At the same time, I think most readers will see where I’m coming from in this story: the world’s big and complicated, there are no easy answers, no clear bad guys, and we’re all left trying to figure out how to live, and love, and support one another. Also, demon infestations are bad news.
WHAT WAS THE HARDEST THING ABOUT WRITING TWO SERPENTS RISE?
Probably the part where I was working a day job and planning my wedding at the same time. Max, meet fifteen minutes of writing time each day. I wrote the whole thing on an Alphasmart Neo during my commute, and between the hours of eleven and midnight.
At the end of the first draft I had a 160,000 manuscript written in barely-coherent fifteen minute chunks. Which then I had to edit.
WHAT DID YOU LEARN WRITING TWO SERPENTS RISE?
Before TWO SERPENTS RISE, I edited my books sentence-by-sentence. THREE PARTS DEAD needed very little structural work—just a lot of language polishing. The disconnected way I wrote 2SR left me with a lot more structural work before I felt comfortable showing it to anyone. I added about 20,000 words to the original manuscript—and ended up right around 100,000 words total, which means I cut about half of the original wordcount.
So, yes. I learned to edit sentence-by-sentence while writing THREE PARTS DEAD. TWO SERPENTS RISE forced me to get good and comfy with highlighting ten chapters a time and hitting the ol’ delete key. Then, when I started to write the next book, I decided to try an outline. Messed that up, too, but I keep learning!
WHAT DO YOU LOVE ABOUT TWO SERPENTS RISE?
I love the city. Dresediel Lex is sprawling low houses and adobe and neon and a skyline broken by giant pyramids left over from the God Wars—temples turned to offices and shopping malls. Faceless police patrol the city from overhead on feathered serpents. Poker players mingle their souls along with their chips. Also, it’s a sports town.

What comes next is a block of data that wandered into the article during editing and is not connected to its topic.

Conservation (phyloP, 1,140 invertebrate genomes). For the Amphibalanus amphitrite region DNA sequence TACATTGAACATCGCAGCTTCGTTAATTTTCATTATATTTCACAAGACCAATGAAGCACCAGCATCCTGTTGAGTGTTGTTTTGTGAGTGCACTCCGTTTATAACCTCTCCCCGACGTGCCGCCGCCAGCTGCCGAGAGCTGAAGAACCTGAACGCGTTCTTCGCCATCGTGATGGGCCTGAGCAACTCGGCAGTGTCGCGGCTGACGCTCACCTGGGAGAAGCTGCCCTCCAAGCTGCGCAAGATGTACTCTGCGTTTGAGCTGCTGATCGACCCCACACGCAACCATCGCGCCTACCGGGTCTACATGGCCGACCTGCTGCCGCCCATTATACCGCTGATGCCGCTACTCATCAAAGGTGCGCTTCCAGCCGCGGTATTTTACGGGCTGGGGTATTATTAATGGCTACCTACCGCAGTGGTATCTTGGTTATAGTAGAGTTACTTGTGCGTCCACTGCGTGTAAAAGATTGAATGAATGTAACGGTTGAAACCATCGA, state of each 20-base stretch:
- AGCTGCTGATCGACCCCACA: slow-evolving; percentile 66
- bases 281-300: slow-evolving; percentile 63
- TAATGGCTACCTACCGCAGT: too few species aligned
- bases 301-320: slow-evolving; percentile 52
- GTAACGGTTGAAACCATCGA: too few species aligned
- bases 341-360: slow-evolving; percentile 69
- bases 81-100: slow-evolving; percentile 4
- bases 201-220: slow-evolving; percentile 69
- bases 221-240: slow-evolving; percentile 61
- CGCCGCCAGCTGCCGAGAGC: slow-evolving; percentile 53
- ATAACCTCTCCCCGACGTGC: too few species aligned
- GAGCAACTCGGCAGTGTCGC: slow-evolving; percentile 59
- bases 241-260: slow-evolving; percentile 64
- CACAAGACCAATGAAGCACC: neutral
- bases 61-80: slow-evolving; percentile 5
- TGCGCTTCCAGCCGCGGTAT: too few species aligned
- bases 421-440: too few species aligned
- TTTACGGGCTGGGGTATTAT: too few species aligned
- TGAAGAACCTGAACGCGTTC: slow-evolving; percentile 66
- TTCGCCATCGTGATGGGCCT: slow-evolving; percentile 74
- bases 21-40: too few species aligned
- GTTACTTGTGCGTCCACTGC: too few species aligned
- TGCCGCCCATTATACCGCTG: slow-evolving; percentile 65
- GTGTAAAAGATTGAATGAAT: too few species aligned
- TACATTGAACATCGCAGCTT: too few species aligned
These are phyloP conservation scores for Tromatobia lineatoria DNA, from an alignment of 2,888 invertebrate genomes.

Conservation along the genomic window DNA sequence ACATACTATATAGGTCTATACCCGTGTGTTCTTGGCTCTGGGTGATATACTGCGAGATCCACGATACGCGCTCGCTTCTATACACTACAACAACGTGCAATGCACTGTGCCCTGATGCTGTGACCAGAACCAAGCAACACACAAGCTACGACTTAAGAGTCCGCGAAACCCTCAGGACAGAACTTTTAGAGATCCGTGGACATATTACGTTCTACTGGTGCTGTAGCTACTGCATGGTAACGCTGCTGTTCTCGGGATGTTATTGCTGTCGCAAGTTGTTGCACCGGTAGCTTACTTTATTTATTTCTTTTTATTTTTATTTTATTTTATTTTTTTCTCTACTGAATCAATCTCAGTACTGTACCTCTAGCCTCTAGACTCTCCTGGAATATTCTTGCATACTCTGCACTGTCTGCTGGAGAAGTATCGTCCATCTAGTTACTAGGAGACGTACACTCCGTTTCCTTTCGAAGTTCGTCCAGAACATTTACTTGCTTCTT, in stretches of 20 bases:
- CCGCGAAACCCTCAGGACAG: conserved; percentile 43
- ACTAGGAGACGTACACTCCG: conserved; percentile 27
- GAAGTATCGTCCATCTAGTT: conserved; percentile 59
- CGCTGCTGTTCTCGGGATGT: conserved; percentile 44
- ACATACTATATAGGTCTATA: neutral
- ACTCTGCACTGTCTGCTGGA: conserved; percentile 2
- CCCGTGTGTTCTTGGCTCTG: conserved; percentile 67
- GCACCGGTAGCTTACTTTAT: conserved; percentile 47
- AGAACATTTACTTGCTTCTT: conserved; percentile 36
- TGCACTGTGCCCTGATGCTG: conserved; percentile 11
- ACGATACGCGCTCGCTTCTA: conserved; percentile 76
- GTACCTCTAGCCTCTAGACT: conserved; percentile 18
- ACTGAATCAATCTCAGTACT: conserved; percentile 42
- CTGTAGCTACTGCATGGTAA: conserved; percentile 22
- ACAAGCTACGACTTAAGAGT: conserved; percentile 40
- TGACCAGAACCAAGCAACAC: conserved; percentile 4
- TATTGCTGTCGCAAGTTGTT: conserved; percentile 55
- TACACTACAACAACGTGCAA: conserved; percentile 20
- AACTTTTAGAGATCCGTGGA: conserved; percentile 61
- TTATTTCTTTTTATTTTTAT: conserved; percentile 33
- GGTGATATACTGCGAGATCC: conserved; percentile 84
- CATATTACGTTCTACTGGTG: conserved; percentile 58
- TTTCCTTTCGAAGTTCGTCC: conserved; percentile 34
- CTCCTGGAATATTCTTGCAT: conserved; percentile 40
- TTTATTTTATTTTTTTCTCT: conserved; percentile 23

I’m really excited about the characters in this book, too. I loved writing all of them.
I love the sly Giambattista Vico reference I slid in there.
And then the ending, where [REDACTED]. That part’s so cool.
WHAT WOULD YOU DO DIFFERENTLY NEXT TIME?
In my first draft, I tried for a nice, atmospheric start. I wanted more room for the city and characters to breathe than the plot of THREE PARTS DEAD left me.
That’s fine—character development and worldbuilding are both important. But writing TWO SERPENTS RISE taught me that these things work best after I give readers a reason to care.
And then I had to learn a whole bunch of other stuff for the third book, but we’ll talk about that next summer!
GIVE US YOUR FAVORITE PARAGRAPH FROM THE STORY.
I have somewhere on the order of a thousand children, and you’ve just asked me to choose between them. Curse you, Wendig! Here’s a nice bit:
Three distinct, sharp taps trespassed upon the hush, then three more, then the thud of a bronze-shod staff on stone. The noises repeated. A heavy robe swept over the stone floor.
Caleb held his breath.
The King in Red moved among the cubicles, wreathed in power. The taps were his triple footsteps: the bones of his heel, the ball of his foot, the twiglike toes striking in sequence. “As you were,” he said. No one stirred. Sixty years ago, the King in Red had shattered the sky over Dresediel Lex, and impaled gods on thorns of starlight. The last of his flesh had melted away decades past, leaving smooth bone and a constant grin.
He was a good boss. But who could forget what he had been, and what remained?
WHAT’S NEXT FOR YOU AS A STORYTELLER?
In the short term, I have an awesome interactive fiction project set in the world of the Craft Sequence. That should debut in December of this year. The fourth Craft Sequence book needs revision, and I have a comics project and another novel (unconnected with the Craft Sequence, though I will return!) on the burner. And the third Craft Sequence book, FULL FATHOM FIVE, comes out in July 2014—watch for it.